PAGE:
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Women’s Suffrage, A Look Back, and Forward, with Sylvia Nugent

Tuesday marks the 100th anniversary of the ratification of the 19th Amendment to the Constitution, which prohibits states and the federal government from denying the right to vote to citizens of the United States based on sex.

"Women were the last minority to earn the right to vote,” long-time political strategist Sylvia Nugent said. "It took a long time for that to happen, and when you think about it, it’s a right that we haven't had that long."

Nugent noted one of the most shocking things about the effort was how long it took. According to, activists and reformers worked on the effort for nearly 100 years, starting decades before the civil war. The state of Tennessee ratified the amendment on August 18, 1920, allowing the amendment to officially become law.

"Having the right to vote is just awesome," Nugent noted. "It's something that we should never take for granted and that we should exercise not only as a right but as a responsibility."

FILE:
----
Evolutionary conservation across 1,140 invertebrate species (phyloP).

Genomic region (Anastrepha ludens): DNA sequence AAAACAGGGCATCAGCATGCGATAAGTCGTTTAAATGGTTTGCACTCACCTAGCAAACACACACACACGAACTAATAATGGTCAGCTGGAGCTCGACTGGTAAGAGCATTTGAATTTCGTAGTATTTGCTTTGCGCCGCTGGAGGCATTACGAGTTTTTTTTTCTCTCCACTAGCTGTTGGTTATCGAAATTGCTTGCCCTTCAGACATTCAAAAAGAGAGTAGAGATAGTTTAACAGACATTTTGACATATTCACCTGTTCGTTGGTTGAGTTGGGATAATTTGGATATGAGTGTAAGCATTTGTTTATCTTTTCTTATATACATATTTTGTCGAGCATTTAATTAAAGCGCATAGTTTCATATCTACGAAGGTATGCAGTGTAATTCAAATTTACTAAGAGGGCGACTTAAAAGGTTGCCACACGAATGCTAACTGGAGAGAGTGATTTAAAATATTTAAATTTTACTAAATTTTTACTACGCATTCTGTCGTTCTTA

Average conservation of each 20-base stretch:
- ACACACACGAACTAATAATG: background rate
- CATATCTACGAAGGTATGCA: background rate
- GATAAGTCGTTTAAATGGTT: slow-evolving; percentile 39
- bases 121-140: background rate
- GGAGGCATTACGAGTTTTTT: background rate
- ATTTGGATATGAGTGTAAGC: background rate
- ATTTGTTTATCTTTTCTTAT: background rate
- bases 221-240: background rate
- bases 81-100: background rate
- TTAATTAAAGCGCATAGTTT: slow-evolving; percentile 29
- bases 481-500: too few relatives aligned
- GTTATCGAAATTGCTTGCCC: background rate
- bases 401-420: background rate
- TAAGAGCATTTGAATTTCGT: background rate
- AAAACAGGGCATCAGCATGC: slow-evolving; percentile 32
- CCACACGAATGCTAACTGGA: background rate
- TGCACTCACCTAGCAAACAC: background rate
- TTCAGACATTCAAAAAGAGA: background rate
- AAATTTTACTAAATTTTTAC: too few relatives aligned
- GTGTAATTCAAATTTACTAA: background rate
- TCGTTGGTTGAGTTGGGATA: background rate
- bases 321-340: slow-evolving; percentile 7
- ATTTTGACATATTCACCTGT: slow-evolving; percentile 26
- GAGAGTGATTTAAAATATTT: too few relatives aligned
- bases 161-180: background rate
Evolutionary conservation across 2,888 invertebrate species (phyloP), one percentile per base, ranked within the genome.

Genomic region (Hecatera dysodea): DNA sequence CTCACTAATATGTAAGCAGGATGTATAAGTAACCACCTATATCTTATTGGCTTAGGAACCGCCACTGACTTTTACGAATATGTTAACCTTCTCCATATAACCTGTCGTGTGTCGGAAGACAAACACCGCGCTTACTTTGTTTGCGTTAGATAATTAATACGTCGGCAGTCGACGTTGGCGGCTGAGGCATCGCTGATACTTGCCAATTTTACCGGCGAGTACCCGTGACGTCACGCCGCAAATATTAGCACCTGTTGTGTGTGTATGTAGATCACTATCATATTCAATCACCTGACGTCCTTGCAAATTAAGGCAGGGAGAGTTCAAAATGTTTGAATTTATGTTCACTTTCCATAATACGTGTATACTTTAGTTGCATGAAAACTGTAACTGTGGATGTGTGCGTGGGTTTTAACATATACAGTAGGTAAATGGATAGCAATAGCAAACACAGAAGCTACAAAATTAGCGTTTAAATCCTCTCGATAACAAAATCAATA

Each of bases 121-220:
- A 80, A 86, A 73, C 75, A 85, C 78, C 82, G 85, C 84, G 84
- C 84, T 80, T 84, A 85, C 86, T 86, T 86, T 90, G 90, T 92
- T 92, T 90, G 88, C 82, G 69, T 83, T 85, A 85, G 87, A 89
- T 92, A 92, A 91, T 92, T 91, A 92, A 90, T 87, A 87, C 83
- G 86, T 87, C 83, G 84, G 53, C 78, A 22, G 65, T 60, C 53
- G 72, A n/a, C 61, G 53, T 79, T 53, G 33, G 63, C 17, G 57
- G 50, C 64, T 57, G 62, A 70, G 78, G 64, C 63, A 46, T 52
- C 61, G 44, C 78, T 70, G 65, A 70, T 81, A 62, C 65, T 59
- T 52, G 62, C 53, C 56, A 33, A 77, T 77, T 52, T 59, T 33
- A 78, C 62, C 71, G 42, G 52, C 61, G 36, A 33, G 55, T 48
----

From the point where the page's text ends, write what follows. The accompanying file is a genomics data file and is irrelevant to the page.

It was Barry Goldwater's presidential campaign that first exposed Nugent to the world of politics. She's gone on to work on countless political campaigns at all levels of government.

"I remember in the 1980s, women almost automatically had a 12 point disadvantage," Nugent said. "While that's changed, and we’ve made significant progress...we still have a ways to go."

Nugent stressed the importance of educating our children on their right to vote.

"I'm sending all of my grandchildren (who are all under the age of 13) a bouquet of flowers this year with a card that says--100 years ago today, women earned the right to vote. Please remember how important it is to exercise that right."

All voters will be able to exercise their right to vote in the upcoming November elections. Early voting will begin on October 13.


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